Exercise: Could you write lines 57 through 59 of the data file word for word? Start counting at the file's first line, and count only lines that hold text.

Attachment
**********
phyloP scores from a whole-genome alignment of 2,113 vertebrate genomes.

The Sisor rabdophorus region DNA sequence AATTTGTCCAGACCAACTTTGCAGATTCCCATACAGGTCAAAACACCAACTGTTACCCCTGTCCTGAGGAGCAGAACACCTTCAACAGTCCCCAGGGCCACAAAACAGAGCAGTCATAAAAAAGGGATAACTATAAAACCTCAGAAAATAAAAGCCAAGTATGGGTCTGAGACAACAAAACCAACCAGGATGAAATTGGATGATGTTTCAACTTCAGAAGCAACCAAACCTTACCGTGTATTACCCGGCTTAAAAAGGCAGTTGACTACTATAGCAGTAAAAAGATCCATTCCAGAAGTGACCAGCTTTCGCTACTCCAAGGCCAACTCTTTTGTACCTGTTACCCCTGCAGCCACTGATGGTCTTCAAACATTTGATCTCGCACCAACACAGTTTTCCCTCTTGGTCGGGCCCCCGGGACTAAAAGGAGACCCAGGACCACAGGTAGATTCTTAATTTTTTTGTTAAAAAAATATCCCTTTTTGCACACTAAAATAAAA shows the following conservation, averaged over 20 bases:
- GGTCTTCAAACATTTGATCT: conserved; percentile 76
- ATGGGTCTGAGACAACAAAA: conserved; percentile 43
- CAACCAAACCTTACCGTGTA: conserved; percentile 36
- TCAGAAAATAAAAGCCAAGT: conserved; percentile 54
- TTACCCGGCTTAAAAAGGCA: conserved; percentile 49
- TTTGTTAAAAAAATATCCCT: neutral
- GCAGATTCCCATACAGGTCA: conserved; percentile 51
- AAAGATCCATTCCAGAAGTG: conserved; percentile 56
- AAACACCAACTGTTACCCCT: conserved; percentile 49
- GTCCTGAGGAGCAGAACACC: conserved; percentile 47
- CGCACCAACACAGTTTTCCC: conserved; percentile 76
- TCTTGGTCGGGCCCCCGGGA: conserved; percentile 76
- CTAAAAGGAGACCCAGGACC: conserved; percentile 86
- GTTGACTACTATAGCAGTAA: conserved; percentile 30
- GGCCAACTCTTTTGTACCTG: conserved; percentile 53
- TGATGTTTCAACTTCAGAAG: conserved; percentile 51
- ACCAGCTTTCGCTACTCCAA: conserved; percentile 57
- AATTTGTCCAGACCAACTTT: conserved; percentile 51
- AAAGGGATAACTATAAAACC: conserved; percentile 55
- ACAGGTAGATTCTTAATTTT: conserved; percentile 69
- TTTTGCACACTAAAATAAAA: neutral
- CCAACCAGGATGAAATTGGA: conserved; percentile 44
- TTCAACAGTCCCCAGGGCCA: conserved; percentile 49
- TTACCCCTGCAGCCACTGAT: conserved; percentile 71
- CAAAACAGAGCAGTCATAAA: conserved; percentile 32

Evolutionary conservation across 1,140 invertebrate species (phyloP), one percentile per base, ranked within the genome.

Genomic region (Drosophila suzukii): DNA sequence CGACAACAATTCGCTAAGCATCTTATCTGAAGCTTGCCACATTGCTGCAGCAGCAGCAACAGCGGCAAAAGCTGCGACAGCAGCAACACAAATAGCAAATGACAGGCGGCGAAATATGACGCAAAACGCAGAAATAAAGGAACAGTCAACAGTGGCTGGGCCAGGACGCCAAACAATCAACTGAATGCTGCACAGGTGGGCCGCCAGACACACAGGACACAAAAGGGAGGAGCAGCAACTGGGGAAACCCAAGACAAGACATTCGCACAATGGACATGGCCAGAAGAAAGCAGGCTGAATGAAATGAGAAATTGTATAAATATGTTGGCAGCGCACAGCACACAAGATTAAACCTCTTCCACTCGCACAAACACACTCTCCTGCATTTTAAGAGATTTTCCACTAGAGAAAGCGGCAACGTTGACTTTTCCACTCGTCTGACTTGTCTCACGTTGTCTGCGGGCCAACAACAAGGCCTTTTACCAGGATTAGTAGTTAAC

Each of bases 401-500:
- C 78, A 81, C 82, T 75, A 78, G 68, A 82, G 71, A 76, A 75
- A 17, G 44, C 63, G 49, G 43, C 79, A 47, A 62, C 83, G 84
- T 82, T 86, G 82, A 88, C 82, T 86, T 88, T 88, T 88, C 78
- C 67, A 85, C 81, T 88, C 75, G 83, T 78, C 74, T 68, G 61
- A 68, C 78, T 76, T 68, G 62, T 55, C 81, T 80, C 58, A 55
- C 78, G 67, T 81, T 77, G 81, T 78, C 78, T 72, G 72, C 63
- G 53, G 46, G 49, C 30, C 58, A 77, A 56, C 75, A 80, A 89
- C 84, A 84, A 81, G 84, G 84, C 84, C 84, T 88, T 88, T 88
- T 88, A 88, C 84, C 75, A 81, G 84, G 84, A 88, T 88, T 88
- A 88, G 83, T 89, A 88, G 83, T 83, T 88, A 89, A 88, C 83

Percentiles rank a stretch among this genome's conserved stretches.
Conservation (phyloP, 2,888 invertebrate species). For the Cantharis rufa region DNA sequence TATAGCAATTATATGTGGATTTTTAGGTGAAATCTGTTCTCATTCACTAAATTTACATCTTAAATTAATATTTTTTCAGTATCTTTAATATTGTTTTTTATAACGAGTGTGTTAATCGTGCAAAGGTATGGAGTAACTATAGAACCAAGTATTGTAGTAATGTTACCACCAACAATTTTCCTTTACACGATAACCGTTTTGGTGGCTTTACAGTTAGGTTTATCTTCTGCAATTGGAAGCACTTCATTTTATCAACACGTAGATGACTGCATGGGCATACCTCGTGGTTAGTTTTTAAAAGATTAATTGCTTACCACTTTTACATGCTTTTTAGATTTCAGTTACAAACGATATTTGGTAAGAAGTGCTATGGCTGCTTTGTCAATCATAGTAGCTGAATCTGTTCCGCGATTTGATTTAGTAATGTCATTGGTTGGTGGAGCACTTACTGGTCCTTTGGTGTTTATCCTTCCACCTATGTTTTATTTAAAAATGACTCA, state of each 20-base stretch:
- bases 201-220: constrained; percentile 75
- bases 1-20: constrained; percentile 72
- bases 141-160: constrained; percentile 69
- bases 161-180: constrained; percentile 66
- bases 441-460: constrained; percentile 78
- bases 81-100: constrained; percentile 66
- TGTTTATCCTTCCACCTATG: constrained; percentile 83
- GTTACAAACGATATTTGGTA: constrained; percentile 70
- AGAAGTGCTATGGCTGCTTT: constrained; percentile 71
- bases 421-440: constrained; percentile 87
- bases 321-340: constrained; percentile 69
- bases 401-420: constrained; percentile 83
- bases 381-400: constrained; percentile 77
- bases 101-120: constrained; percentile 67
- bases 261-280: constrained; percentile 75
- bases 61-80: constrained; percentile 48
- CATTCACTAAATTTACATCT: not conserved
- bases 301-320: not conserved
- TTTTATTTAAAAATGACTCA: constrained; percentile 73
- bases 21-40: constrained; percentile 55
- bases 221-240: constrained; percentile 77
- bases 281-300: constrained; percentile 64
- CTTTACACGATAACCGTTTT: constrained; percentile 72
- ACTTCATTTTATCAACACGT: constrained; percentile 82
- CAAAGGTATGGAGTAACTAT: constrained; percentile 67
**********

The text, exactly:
- bases 261-280: constrained; percentile 75
- bases 61-80: constrained; percentile 48
- CATTCACTAAATTTACATCT: not conserved